A Letter to My Daughter as You Enter Middle School


Dear Elsa,

You started middle school this week. 5th grade to be exact. I’m not sure where the years went, but here we are. You’re 10 1/2 and minutes away from completing your first week of 5th grade.

I have some things I’d like to discuss with you before you get any bigger, before you go any further in life. These things I want to talk about are important. Really important. They’ll impact your life potentially forever, so it’s best we address them now. (I know, I’m such a mom.)

First off, you started talking about being the “middle child” last spring. Enough of that. Okay? Can we be done with all that “middle child” talk before it goes any further? I want you to know with all of my heart, with every ounce of my being, that we were 1,000% aware of this so-called “middle child syndrome” before we decided to have a third child. We knew that having a third child would mean you’d be in the middle. But we reread the birth order book and asked the experts, and according to them, any gap between the second and third child that’s more than 5 years messes up the whole birth order business. Do you remember there’s almost 7 years between you and your baby sister? That means that we see YOU as our first baby girl. And while your sister is the third child (the baby of the family) she also acts as a functional only child because of the large gap between the two of you. We never, ever want you to feel like a slighted, less than, overlooked “middle child.” A parent never intends that for their child, and we certainly thought and overthought that a million ways before we had you. So please, before we go any deeper with these “middle child” references, can we just stop? If it’s our favorite “The Middle” TV show that’s influenced you wrongly, please don’t let them talk you into this “middle child” business. Your place in our family is unique. We thought of you most extensively before we brought your baby sister into the world. And we love you as our daughter. You are your own person with your own set of beautiful gifts and talents. So please rest assured in who you are, your unique place in our family, and your unique place in this world. There’s only one you.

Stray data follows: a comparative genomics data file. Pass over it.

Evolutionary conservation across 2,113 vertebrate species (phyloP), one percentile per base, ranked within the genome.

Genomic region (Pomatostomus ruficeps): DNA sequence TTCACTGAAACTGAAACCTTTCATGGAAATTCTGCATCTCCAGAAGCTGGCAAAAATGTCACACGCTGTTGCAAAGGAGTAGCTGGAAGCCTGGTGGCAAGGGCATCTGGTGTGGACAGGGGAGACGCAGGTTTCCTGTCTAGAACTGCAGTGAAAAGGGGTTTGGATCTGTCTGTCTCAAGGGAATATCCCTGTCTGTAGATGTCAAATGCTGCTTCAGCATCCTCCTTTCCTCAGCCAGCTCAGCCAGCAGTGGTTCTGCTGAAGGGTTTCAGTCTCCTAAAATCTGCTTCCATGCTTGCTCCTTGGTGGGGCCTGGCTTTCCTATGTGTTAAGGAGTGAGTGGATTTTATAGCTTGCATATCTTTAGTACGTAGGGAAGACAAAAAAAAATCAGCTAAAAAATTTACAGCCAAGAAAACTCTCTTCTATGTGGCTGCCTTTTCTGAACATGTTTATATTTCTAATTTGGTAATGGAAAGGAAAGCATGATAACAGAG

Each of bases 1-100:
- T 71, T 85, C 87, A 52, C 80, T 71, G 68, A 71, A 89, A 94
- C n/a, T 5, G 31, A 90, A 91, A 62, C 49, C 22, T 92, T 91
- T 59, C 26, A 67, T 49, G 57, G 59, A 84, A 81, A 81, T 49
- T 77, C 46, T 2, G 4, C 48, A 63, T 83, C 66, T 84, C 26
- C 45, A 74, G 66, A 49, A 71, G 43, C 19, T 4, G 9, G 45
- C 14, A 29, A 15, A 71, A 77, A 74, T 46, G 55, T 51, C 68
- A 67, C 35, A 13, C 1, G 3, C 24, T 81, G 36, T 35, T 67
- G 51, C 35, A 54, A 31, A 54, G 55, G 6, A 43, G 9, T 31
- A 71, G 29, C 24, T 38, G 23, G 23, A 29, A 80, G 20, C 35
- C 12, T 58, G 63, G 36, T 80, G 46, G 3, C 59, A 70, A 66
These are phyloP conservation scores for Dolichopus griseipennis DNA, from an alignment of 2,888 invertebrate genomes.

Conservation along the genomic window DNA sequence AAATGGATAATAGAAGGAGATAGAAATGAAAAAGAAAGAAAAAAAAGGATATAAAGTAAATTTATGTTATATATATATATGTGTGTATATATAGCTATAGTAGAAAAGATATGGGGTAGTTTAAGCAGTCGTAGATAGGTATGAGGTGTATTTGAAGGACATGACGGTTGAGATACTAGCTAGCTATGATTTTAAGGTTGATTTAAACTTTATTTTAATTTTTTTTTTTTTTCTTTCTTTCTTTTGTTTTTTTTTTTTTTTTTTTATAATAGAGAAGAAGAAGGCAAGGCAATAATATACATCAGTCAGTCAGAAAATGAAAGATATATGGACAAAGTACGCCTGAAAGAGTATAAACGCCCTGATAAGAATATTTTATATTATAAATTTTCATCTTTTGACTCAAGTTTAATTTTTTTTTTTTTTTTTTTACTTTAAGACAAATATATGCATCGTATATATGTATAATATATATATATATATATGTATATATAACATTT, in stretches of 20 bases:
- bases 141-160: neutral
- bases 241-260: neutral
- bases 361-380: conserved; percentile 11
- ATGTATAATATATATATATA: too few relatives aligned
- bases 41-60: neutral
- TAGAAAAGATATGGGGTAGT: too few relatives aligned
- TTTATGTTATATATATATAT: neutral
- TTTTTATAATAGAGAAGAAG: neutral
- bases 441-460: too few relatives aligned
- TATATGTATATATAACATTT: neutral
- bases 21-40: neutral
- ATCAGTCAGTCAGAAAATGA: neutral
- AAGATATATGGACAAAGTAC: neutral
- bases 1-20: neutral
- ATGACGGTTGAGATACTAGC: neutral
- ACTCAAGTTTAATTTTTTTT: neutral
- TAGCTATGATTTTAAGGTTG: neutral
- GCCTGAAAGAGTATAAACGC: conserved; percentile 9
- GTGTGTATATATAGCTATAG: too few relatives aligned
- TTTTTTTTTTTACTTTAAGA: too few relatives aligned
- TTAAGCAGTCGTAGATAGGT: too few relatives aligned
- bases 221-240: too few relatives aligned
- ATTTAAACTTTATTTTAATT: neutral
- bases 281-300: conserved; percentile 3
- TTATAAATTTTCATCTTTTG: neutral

On a similar note, I noticed that a deadly word started creeping into your vocabulary this summer. Perfect. Ugh. You know how much I hate that word. You must know now. There is no such thing as perfect. No human being, no circumstance, no place or thing is perfect. You’ve referenced the fact that you like your clothes to be perfect, that you want to make sure your hair is perfect. I just want you to know that seeking perfect, that striving for perfect will get you nowhere fast. Your longing for perfection will only be found in heaven. I’ve called you on your perfect references, and I’ve explained why it’s not a goal I want you striving for. Let me tell you something. I’ve been there done that. Perfect? It’s been my goal, the thing I’ve been striving for, the thing I’ve been longing to be, the thing I’ve been trying for so long, the thing I’m dying a slow death over. SO done with that. SO not attainable. I’m still working it out at 39+ years old. So sweetie, just let go of perfect now. Okay? Right now. Before its snares grab ahold of you tighter. Let it go. Let go of any and all notions of perfection.

I have some more things to say, if you don’t mind. This is sounding more like a preaching session, so before I go any further, please accept my apologies and acknowledgement that I am being sort of preachy. I want what’s best for you and I do believe these items are critical for a girl in middle school who will soon be a young lady.